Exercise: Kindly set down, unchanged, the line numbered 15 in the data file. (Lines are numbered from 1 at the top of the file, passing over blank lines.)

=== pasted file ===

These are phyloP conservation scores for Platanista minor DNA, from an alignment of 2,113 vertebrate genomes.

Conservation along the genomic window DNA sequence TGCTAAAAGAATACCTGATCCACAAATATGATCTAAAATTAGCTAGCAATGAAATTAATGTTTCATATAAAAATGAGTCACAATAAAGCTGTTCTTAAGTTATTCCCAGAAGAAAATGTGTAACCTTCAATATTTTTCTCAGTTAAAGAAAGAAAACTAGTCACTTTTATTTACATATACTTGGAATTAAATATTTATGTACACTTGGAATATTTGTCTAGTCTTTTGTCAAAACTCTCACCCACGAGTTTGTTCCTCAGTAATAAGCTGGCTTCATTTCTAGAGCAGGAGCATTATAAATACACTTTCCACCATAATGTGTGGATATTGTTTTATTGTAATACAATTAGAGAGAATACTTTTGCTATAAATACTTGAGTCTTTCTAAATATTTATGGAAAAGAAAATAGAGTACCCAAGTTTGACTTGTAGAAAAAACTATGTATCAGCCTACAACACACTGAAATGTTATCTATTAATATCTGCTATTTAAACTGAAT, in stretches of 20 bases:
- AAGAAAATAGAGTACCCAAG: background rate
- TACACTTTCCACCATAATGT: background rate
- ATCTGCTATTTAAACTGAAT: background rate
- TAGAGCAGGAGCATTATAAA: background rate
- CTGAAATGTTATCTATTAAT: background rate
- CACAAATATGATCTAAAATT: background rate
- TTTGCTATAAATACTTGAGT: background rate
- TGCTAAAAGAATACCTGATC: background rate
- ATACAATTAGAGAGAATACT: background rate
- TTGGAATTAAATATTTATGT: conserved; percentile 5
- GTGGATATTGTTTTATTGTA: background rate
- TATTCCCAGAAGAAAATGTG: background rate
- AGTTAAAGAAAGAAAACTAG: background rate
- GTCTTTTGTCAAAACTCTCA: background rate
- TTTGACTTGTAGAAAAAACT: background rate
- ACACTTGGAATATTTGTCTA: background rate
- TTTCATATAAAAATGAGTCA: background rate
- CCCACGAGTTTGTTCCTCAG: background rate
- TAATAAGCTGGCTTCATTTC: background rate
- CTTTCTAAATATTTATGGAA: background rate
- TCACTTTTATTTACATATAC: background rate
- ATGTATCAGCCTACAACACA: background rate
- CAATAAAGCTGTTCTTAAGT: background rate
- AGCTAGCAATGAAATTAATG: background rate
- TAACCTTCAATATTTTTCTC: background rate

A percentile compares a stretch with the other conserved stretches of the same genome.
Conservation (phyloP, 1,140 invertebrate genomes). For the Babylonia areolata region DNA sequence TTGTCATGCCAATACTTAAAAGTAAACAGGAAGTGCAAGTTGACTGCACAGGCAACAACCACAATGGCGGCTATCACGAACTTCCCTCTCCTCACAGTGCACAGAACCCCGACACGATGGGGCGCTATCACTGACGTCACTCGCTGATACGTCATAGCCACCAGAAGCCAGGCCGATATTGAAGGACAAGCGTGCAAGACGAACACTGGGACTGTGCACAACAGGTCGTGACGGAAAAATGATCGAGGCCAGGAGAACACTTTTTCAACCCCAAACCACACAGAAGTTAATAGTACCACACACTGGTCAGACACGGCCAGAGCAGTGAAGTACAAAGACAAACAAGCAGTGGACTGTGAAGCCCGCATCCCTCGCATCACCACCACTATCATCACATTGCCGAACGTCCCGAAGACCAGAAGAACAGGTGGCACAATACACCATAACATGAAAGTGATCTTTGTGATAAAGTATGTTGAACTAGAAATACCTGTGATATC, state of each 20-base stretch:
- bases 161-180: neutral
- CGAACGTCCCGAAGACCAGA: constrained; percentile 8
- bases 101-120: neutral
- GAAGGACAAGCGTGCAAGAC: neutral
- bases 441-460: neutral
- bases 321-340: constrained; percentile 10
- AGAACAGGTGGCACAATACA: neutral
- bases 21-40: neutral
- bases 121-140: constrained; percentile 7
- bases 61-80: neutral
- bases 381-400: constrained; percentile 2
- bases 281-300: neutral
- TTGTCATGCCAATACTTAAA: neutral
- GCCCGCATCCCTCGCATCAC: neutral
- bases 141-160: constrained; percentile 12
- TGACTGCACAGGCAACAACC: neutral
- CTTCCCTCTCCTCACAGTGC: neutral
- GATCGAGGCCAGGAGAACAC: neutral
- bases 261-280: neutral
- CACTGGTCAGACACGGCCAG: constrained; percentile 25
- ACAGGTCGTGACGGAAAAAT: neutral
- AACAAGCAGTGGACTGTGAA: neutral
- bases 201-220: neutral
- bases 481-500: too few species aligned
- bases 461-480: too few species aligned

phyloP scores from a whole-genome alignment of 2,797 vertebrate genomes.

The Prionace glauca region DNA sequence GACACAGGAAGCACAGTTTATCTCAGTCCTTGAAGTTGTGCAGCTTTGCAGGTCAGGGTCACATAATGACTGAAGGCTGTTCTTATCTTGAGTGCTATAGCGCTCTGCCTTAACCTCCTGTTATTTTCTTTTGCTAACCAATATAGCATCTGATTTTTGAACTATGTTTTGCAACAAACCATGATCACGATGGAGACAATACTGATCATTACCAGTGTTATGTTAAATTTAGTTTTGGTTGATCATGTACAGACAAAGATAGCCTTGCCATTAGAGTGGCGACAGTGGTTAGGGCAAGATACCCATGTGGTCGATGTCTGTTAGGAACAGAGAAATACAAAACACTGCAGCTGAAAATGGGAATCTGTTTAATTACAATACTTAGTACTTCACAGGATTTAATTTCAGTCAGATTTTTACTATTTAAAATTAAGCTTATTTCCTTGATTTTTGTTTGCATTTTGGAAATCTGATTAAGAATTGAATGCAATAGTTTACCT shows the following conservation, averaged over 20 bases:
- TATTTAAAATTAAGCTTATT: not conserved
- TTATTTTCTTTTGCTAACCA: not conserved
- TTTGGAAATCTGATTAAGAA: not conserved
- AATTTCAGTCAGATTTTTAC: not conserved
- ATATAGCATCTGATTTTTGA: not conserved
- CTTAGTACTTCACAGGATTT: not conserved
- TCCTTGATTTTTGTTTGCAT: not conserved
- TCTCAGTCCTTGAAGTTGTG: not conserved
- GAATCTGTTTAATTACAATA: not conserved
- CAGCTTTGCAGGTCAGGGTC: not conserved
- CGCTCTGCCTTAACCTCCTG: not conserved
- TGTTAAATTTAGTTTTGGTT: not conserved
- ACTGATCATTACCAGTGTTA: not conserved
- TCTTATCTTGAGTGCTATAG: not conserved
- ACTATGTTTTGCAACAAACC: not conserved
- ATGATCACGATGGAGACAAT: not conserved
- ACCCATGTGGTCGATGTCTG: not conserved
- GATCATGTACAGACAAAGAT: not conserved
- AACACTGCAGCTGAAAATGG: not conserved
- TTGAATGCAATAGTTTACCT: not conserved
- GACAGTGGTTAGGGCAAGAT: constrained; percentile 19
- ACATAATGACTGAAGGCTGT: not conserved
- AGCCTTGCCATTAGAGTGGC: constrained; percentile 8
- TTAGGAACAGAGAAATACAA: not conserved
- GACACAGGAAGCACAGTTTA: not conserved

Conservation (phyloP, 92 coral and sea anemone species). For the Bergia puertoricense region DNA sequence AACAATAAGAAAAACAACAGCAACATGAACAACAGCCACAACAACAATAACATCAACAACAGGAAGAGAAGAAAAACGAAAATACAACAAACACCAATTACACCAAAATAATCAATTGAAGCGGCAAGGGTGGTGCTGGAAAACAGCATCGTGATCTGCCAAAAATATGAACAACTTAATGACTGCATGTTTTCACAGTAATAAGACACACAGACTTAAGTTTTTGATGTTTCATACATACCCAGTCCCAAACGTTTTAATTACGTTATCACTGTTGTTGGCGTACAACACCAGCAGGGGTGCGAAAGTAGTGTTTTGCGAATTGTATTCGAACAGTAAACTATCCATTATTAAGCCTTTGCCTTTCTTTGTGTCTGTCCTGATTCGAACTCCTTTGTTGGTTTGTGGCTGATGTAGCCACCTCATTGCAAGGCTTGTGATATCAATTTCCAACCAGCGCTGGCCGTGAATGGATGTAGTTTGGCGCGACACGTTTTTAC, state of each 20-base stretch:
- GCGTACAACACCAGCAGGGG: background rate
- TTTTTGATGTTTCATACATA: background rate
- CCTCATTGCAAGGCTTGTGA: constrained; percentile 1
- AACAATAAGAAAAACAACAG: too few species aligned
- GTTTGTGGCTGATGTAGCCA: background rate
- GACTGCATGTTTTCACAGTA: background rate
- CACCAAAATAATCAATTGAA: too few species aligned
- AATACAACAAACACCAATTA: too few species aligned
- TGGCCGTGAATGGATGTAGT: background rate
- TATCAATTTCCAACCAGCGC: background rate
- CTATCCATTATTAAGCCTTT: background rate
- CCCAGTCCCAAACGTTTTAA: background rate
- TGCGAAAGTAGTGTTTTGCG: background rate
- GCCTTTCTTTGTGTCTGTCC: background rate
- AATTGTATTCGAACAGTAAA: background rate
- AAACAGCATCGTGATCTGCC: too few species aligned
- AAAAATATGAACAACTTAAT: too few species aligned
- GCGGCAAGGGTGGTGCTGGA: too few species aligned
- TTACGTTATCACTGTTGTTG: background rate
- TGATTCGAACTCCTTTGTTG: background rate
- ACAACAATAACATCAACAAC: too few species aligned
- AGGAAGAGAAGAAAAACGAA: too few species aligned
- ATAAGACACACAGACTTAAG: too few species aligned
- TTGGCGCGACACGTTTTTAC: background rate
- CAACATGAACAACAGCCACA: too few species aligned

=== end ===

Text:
- AGTTAAAGAAAGAAAACTAG: background rate